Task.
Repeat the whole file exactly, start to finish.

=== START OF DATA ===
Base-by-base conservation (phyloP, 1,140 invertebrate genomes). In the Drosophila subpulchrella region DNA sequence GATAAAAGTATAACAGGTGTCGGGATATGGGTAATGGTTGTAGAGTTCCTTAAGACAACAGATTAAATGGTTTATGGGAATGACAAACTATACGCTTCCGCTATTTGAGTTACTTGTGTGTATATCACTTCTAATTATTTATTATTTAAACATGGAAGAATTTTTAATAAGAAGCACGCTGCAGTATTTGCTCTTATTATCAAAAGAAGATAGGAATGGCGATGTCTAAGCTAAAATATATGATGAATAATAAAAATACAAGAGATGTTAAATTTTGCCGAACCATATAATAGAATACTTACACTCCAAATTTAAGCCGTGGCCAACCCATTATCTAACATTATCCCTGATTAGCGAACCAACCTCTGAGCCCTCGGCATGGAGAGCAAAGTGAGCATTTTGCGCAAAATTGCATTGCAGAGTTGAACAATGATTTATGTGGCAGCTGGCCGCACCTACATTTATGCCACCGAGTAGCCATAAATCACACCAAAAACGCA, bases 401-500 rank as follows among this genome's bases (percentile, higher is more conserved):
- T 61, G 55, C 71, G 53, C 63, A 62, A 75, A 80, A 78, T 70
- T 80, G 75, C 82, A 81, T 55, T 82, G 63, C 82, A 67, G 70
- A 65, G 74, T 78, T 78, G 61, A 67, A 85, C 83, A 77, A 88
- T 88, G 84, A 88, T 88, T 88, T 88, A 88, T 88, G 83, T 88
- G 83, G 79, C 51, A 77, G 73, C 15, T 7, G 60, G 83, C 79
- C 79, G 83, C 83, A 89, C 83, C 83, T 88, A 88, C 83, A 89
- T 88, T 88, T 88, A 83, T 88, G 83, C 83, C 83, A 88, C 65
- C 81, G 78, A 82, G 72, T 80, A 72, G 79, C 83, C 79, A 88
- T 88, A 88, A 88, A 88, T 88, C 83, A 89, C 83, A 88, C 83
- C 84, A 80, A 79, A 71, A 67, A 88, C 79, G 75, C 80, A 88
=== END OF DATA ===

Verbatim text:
Base-by-base conservation (phyloP, 1,140 invertebrate genomes). In the Drosophila subpulchrella region DNA sequence GATAAAAGTATAACAGGTGTCGGGATATGGGTAATGGTTGTAGAGTTCCTTAAGACAACAGATTAAATGGTTTATGGGAATGACAAACTATACGCTTCCGCTATTTGAGTTACTTGTGTGTATATCACTTCTAATTATTTATTATTTAAACATGGAAGAATTTTTAATAAGAAGCACGCTGCAGTATTTGCTCTTATTATCAAAAGAAGATAGGAATGGCGATGTCTAAGCTAAAATATATGATGAATAATAAAAATACAAGAGATGTTAAATTTTGCCGAACCATATAATAGAATACTTACACTCCAAATTTAAGCCGTGGCCAACCCATTATCTAACATTATCCCTGATTAGCGAACCAACCTCTGAGCCCTCGGCATGGAGAGCAAAGTGAGCATTTTGCGCAAAATTGCATTGCAGAGTTGAACAATGATTTATGTGGCAGCTGGCCGCACCTACATTTATGCCACCGAGTAGCCATAAATCACACCAAAAACGCA, bases 401-500 rank as follows among this genome's bases (percentile, higher is more conserved):
- T 61, G 55, C 71, G 53, C 63, A 62, A 75, A 80, A 78, T 70
- T 80, G 75, C 82, A 81, T 55, T 82, G 63, C 82, A 67, G 70
- A 65, G 74, T 78, T 78, G 61, A 67, A 85, C 83, A 77, A 88
- T 88, G 84, A 88, T 88, T 88, T 88, A 88, T 88, G 83, T 88
- G 83, G 79, C 51, A 77, G 73, C 15, T 7, G 60, G 83, C 79
- C 79, G 83, C 83, A 89, C 83, C 83, T 88, A 88, C 83, A 89
- T 88, T 88, T 88, A 83, T 88, G 83, C 83, C 83, A 88, C 65
- C 81, G 78, A 82, G 72, T 80, A 72, G 79, C 83, C 79, A 88
- T 88, A 88, A 88, A 88, T 88, C 83, A 89, C 83, A 88, C 83
- C 84, A 80, A 79, A 71, A 67, A 88, C 79, G 75, C 80, A 88